Purdue University Northwest’s MLK Day Celebration keeps the Civil Rights Movement legacy alive

Purdue University Northwest’s MLK Day Celebration keeps the Civil Rights Movement legacy alive

On Jan. 12 Purdue University Northwest (PNW) organizers poured their hearts into a special Martin Luther King Jr. Day celebration that not only recognized MLK, but kept his legacy alive through thoughtful, constructive conversation. 

Purdue University Northwest MLK Day at Westville 2023

Purdue University Northwest MLK Day at Westville 2023 13 Photos
Purdue University Northwest MLK Day at Westville 2023Purdue University Northwest MLK Day at Westville 2023Purdue University Northwest MLK Day at Westville 2023Purdue University Northwest MLK Day at Westville 2023

“That was the hope for today – to get people engaged in critical conversations about things that are happening to all of us in one way or another. We’re not just celebrating MLK — we’re really diving deep into who he was and his commitment to social justice,” said LaVada Taylor, professor of Education and co-chair of the Cultural Heritage Celebration Committee.

The event kicked off with community conversations. Attendees broke off into small groups and discussed important topics including racial inequality and voter suppression in Northwest Indiana. 

Angie Nelson Deuitch, president of Diversity Squared, led one of the group conversations and posed many important and difficult questions. Deuitch explained how opportunities to have conversations like this are incredibly vital in the mission for equality. 

“Having conversations like this is important because it allows you to stand in someone else’s shoes and understand more about some of the roadblocks that they may have experienced. A black person and a white person can walk into the same store and have a completely different experience, but if you don’t have a conversation about the experience or the outcome of what happened, you’ll never know,” said Deuitch. 

The community members in attendance were incredibly eager to engage with one another and learn from each other. They bounced questions and ideas off of each other – even questions that no one quite had the answers to. Many left the conversation feeling passionate and driven to implement change.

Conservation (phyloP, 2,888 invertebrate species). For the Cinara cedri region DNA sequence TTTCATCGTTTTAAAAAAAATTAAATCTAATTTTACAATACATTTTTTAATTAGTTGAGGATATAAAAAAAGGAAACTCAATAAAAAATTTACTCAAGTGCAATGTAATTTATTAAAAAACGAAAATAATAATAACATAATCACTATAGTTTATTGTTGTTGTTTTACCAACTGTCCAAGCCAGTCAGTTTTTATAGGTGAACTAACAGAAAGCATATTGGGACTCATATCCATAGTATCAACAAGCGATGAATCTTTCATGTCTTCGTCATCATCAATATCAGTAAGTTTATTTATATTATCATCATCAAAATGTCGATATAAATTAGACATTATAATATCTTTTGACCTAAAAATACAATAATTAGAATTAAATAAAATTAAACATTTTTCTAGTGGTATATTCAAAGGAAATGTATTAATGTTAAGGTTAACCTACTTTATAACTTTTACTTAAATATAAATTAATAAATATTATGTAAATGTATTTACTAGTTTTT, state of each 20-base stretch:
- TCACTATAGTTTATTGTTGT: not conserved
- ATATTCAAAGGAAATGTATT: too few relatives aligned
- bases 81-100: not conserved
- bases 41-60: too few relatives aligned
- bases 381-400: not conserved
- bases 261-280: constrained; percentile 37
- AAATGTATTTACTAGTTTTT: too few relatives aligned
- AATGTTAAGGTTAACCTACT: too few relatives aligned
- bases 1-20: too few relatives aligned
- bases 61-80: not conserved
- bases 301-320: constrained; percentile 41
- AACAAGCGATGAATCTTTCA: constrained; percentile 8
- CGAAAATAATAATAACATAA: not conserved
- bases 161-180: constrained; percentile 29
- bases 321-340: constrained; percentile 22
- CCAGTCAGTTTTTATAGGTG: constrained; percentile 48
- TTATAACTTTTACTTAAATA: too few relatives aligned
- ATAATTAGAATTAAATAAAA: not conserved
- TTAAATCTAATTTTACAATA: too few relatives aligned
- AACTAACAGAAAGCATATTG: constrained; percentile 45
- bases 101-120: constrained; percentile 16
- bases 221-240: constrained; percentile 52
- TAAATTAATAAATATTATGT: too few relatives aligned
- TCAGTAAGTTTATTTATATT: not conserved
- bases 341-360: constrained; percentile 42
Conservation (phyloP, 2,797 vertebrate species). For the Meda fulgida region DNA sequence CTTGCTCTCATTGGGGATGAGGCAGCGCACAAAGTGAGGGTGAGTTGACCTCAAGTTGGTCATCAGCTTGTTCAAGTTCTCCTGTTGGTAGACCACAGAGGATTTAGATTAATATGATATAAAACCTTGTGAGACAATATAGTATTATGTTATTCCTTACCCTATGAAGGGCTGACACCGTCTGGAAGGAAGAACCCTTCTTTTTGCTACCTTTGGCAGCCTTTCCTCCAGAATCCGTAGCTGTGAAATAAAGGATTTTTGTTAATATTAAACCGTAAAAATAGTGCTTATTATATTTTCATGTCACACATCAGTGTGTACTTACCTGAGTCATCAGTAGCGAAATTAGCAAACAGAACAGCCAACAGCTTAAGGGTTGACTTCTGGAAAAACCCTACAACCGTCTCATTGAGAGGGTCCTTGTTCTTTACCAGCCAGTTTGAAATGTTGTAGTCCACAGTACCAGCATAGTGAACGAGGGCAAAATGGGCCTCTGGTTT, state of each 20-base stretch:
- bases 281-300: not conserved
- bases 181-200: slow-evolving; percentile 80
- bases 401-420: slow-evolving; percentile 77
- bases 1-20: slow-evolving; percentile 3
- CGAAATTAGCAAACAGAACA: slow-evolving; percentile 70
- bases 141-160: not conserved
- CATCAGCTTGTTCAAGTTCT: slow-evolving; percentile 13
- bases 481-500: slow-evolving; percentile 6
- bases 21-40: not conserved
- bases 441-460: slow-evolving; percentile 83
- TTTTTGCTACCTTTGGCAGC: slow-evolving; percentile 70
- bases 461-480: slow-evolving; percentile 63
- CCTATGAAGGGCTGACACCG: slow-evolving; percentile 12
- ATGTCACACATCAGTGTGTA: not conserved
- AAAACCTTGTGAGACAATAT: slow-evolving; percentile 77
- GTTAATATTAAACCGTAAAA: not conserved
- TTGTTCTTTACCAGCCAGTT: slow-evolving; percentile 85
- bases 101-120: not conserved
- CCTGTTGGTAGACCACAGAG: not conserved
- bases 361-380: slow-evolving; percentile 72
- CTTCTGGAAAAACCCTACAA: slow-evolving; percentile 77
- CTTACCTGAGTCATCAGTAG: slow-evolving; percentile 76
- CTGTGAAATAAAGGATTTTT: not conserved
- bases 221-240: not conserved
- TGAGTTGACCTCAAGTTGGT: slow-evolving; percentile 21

“I think the outcome from the whole conversation is that we need to have more conversations. We need more people to be engaged and not be afraid to have a conversation,” said Deuitch. 

The community conversations were followed by keynote speaker Carol Anderson, professor of African American Studies at Emory University and author of “One Person, No Vote: How Voter Suppression is Destroying Our Democracy” with a talk about voter suppression. 

“I think it’s timely with the election period coming in full fruition and with the presidential election coming up in a year. It’s just a really vivid way of understanding what voter suppression looks like today versus in the past. It makes me realize that there isn’t much difference – the names are different, but the tactics are still the same,” said Taylor. 

Anderson spoke passionately about obstacles that have kept black people from voting in the past such as literacy tests and poll taxes. She then talked about where we are today and how there are still similar practices in place, such as Voter ID laws, that are keeping black people from the polls.

Some of the things Anderson spoke about were upsetting and difficult to hear, but she encouraged everyone to remain optimistic. 

“I know it looks bleak,” said Anderson, “but one of the things that you’re seeing is what we saw in the movement. People’s quest for democracy cannot be denied. They won’t be denied. They will find ways to get around, over, and under the obstacles in order to put in place representatives who are truly representative of American democracy and who truly value the folks who live here. That is what we’re seeing.”

NIPSCO was the lead sponsor of the event. After Anderson finished her speech, Manager of Public Affairs and Economic Development at NIPSCO Denise Conlon expressed how she was left feeling inspired and hopeful about the future. 

“I feel like I took away a renewed hope for the future. We might be in a bit of a stagnant spot now, but there’s definitely hope to be had. Her message was clear: keep going,” said Conlon. 

PNW’s celebration and conversation doesn’t end here. PNW is helping sponsor the Black K.A.R.E. (Kidney Awareness Resources and Education) program with the Northern Indiana Chapter of the Links to provide weekend backpack meals for children facing food insecurity at Frankie McCullough Academy in Gary. A backpack’s worth of food will be provided to each child every weekend from now until the end of the school term.

To learn more about PNW and its commitment to diversity, equity and inclusion, visit pnw.edu